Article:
It is not uncommon to hear the word ‘slate’ used in conjunction with an election. In fact, in the time I have lived in Princeton (I moved here in 1986) I have heard this term come up with each and every municipal election I’ve seen here. A slate is an interesting election tool that happens to be more common than you may think. Before I get into that, let me explain what a slate is.
The Definition of A Slate
The simple definition of a slate is that it is a group of candidates with a common platform that are seeking election in a multi-seat board or council. The similarities in platform can be the result of the candidates all being members of the same political party. The common platform may be from the candidates sharing the same position on issues or some other similarity.
How Common Are Slates In Canadian Municipal Elections?
Actually, this is an interesting question. In Canada, the major federal and provincial political parties do not have municipal equivalents. In other words, you won’t see someone in Princeton seeking election representing a party you would normally associate with a candidate seeking to represent us as our MLA (provincial government) or MP (federal government).
However, several of the larger cities in Canada have municipal political parties. Vancouver and Montreal are two examples where slates are commonplace. It is also in these larger population bases where it is likely beneficial for the candidates on a slate to run together. It means saving on the costs of political advertising for one thing but there are other ‘promises’ in place.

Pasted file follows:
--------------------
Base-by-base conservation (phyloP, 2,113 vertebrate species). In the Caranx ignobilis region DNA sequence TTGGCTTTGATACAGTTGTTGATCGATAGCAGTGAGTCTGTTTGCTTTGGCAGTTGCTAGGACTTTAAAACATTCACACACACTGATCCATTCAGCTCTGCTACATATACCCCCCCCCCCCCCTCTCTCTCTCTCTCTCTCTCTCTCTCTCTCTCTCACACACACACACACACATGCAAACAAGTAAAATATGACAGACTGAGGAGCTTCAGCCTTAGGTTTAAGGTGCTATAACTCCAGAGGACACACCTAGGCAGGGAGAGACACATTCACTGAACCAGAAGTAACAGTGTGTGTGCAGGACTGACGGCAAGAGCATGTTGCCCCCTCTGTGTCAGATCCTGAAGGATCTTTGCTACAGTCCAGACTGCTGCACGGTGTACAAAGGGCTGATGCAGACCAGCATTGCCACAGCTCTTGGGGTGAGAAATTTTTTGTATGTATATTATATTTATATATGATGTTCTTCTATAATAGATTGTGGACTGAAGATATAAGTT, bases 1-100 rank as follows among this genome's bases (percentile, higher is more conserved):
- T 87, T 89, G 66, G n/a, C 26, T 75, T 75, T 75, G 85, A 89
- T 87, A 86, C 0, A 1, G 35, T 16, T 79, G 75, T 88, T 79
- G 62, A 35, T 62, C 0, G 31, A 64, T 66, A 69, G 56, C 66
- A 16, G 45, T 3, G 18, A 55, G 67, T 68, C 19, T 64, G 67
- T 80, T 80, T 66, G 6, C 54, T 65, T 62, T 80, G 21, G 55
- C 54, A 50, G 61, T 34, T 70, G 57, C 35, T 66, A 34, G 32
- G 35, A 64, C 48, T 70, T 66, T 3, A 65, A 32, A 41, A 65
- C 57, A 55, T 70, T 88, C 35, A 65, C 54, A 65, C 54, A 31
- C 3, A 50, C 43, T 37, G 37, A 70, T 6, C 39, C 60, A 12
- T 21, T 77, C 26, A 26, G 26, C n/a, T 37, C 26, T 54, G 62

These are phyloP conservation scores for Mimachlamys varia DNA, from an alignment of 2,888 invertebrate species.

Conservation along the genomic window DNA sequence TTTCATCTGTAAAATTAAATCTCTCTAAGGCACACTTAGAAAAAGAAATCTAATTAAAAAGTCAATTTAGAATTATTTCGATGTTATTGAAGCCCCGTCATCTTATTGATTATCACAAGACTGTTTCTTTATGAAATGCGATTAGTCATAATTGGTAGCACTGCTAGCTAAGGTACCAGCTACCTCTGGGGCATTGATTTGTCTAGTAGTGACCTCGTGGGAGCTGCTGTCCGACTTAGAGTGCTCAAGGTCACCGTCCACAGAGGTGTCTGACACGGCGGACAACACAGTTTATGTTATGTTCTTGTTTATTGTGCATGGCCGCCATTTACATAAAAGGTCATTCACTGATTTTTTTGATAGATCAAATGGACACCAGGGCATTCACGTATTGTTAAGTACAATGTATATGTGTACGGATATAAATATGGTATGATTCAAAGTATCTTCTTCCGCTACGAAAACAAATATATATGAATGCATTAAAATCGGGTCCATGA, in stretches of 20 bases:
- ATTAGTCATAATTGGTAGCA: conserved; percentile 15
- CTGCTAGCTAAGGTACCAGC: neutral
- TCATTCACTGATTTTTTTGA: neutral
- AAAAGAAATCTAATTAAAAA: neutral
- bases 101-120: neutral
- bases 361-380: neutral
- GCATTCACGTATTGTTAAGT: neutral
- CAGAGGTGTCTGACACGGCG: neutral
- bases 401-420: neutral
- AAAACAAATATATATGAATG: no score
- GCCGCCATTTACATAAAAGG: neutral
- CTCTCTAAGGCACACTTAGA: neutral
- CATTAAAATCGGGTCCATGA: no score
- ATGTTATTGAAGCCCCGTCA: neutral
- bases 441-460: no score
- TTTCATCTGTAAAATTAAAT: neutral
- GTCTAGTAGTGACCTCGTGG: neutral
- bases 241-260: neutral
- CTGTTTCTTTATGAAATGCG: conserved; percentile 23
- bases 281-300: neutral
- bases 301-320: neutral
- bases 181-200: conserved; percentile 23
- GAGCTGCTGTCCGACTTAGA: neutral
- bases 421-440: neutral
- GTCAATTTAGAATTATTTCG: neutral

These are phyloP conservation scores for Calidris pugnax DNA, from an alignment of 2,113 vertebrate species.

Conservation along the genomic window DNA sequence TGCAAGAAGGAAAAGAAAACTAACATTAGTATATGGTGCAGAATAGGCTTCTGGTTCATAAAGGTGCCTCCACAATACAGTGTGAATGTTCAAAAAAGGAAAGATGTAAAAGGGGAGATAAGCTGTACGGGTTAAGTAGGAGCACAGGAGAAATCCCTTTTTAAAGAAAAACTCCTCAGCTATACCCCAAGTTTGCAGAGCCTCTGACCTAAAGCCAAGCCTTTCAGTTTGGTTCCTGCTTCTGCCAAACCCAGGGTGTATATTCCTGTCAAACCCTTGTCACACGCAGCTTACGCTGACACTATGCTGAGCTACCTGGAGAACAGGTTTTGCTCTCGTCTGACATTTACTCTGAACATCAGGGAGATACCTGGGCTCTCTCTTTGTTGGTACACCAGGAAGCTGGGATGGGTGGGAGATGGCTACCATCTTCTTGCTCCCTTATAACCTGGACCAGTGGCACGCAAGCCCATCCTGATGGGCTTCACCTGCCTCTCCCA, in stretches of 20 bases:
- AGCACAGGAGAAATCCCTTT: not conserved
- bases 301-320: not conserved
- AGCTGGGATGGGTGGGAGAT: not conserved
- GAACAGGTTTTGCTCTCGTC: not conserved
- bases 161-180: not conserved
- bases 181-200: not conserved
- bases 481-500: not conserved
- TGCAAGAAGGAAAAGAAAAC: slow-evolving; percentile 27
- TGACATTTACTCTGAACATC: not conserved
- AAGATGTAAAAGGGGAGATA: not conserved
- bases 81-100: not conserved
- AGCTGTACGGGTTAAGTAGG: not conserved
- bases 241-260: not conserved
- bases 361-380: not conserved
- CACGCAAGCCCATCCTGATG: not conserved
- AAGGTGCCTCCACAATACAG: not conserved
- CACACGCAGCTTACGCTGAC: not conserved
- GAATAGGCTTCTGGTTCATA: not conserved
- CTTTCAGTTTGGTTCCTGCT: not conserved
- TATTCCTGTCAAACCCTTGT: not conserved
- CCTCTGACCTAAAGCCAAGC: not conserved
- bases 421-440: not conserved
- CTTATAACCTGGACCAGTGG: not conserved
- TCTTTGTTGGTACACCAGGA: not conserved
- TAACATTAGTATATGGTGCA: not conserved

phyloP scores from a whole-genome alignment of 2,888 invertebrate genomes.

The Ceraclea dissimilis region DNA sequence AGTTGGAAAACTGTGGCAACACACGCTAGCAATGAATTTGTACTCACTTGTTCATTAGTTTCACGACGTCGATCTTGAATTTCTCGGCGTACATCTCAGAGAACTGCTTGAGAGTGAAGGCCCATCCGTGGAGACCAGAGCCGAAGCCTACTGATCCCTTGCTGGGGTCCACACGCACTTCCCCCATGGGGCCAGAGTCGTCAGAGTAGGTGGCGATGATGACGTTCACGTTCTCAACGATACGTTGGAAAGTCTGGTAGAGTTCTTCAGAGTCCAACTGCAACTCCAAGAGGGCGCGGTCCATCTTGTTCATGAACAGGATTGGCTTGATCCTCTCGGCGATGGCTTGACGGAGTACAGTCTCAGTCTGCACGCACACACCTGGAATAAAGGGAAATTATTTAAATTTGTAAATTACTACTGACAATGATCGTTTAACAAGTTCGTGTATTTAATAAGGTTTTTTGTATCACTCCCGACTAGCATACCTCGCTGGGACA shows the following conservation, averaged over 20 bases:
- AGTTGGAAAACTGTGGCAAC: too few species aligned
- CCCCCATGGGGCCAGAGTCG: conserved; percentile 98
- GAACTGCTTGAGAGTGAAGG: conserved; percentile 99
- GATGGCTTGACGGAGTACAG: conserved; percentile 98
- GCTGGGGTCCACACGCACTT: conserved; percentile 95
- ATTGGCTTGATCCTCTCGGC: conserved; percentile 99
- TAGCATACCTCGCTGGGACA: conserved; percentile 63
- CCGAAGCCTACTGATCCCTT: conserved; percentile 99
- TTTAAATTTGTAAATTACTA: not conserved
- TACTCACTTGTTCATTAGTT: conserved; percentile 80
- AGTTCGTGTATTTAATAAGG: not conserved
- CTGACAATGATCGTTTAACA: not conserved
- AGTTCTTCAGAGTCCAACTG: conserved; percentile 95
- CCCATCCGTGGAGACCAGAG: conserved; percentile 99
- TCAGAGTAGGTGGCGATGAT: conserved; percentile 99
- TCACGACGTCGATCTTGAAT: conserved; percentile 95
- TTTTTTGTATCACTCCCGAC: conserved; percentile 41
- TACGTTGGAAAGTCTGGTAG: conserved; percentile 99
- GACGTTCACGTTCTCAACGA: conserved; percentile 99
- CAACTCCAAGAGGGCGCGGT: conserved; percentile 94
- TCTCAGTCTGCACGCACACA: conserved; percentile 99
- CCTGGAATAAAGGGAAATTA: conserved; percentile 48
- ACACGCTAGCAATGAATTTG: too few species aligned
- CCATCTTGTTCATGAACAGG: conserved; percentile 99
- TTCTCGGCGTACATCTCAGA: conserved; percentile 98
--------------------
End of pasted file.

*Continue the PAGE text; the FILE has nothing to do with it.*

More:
A candidate who joins a slate in a big city municipal election does so with the understanding that he or she will not run against another member of that slate for the same political seat or position. It also means that if elected, the members of the slate would agree to vote together on some or all issues. Slates are also temporary in nature existing primarily during the election campaign only.
Where Are Political Slates Most Effective?
It is not out of the ordinary to see slates used at the student union level. In fact, slates have become so popular and effective in these elections that they are considered a controversial element in Canadian student politics. This is why slates have the interesting distinction of being fully recognized in several student associations or completely banned by others.
The interesting thing to note about slates at the university level is their success rate. In larger student unions where slates are not banned but accepted as part of the election culture, they do well. That is likely due to the fact that in this kind of setting a student slate can take on the elements of a political party which often results in re-election for several terms.
Slates In Princeton Municipal Elections
As recent as late in 2017 I heard talk of a slate of candidates being formed for the upcoming October 2018 Municipal Election. Whether or not that is still in the works is beyond me but, as I’ve already stated, the word has been kicked around as long as I have lived here. However, I do not recall such an election tool actually being used to win seats on Town Council.